I bought the 11.6-inch version for two reasons: it’s small and light enough to carry all day, and it has a slot for full-sized SD cards, while the larger, 13-inch model comes with a micro-SD slot. My cameras use the full-size cards. so a micro slot wasn’t going to work for me.

The Stream was offered in one colour – blue. And while it wouldn’t have been my choice, it’s actually kind of handsome (nowadays you can also get it in purple, if that’s any better).  The 11.6-inch monitor is very sharp, and big enough to view a web page the way it was meant to be viewed. It’s also non-glare, which is good for working outdoors. The keyboard is full-sized, with a nice, crisp action that makes it easy to type.

In order to use this computer, however, I first had to get used to Windows 8. And it was frustrating, to say the least. Windows 8 has a “gesture” feature that allows you to switch between applications and launch utilities by swiping the touch pad or touching the edge of the screen. Bad idea: for the first few days unwanted applications kept leaping up on the screen in the middle of my work. That resulted in a lot of swearing and a few more grey hairs.

The second problem was the touch pad, which proved unresponsive and difficult to work with. Just moving the cursorMicrosoft mouse to a different spot in the text was a hit-and-miss affair.

Happily, both problems were fairly easily solved. The laptop came with a Windows 8 tutorial built in, and a few minutes of study helped me to figure out how to control the pop-ups. It also helped me find what I wanted with quick keyboard commands.

More importantly, I bought a Microsoft wireless mouse, which ended all the problems with the touch pad. I chose the Bluetooth model, which uses a small dongle that plugs into one of the two USB slots. And it works amazingly well, on just about any kind of surface – a good thing when you’re using it in a lot of different places. With the mouse in operation, I found I could use the Stream almost like a desktop computer.

Since then, using the computer has been a relative breeze. I can switch between applications easily, run several tabs on Google Chrome, and get back to square one with a flick of the finger whenever I want.

And the lack of memory hasn’t been a major problem, except for one thing: if I’m switching back and forth between Chrome and other applications, the browser sometimes crashes on me. I currently have an 8-gig card inserted, which I use to ease the burden on the computer’s internal memory.

One last test: the Stream claims a battery life of up to eight hours. I put that to the test this week, and voilá: under fairly constant use, the laptop stayed alive for almost exactly eight hours before sounding a warning tone. Then it abruptly went black.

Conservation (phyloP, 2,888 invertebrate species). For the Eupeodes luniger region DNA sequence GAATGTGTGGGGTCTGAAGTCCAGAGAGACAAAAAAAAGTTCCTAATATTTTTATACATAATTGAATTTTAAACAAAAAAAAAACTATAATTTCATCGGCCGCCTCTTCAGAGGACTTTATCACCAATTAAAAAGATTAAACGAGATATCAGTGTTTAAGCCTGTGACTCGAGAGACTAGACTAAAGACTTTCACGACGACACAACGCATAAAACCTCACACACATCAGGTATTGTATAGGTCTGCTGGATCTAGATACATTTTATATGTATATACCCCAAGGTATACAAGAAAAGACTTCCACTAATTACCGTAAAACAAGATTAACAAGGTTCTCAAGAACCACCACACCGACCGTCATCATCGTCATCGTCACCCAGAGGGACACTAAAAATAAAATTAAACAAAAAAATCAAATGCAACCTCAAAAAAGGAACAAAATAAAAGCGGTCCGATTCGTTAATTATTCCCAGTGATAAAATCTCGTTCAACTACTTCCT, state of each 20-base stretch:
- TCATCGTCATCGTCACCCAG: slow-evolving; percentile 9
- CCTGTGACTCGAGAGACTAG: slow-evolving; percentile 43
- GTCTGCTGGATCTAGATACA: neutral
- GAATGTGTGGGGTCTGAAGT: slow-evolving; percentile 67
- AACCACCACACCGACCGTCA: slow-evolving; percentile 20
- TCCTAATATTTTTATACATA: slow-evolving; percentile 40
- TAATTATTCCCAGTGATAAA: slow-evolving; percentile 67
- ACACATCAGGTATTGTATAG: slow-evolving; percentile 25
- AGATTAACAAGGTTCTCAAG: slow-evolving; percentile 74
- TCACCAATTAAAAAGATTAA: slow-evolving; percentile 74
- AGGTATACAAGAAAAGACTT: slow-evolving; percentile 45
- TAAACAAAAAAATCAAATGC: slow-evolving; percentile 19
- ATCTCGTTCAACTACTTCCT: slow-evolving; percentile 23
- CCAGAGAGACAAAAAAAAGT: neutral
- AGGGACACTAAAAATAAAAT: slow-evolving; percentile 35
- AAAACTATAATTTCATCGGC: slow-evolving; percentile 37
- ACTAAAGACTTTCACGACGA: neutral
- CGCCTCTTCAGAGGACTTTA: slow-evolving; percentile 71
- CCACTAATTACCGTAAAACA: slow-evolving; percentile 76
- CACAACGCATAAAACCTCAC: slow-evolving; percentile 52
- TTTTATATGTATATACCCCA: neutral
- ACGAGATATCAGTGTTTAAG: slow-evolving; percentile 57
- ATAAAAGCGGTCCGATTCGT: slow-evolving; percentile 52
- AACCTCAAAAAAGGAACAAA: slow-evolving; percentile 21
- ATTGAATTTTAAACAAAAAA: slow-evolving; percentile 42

My verdict: The Stream laptop is a surprisingly powerful little computer, and well suited to the traveller who has some real work to do on the road. I’m typing this right now in a coffee shop in Delhi, Ontario on my yearly birding trip, and so far it’s been a great travel companion.

Head to head

A tablet like the Samsung Tab 2 can be a handy travel accessory as long as you’re doing the most basic functions, like picking up your e-mail and surfing the net. But if you really want full functionality on the road, a compact laptop is the way to go, and the Stream series is a good, affordable choice — once you’ve made peace with its idiosyncrasies. Now, back to birding.

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About Author

Paul Marshman is a retired journalist who spent 30 years as a writer and editor on Canadian newspapers, while travelling to the ends of the earth. Now he continues to travel while passing on his travel experiences to you.

6 Comments

  1. Hi Paul,

    Thank you for your input on the electronic device. Personally I use Samsung NoteBook 10.1 with 32 GB memory, which has a 10″ monitor and have pretty good battery life, never have battery shortage problem. Perhaps the model you use was an earlier product, battery life was not as good as new one.

    Thanks,

    J V Lam

    • Hi Joseph: Thanks for commenting. Ten inches sounds like a reasonable size for travelling, so maybe that’s a good option. I imagine newer models do have better battery life: still, that’s something travellers should should take a good look at before buying.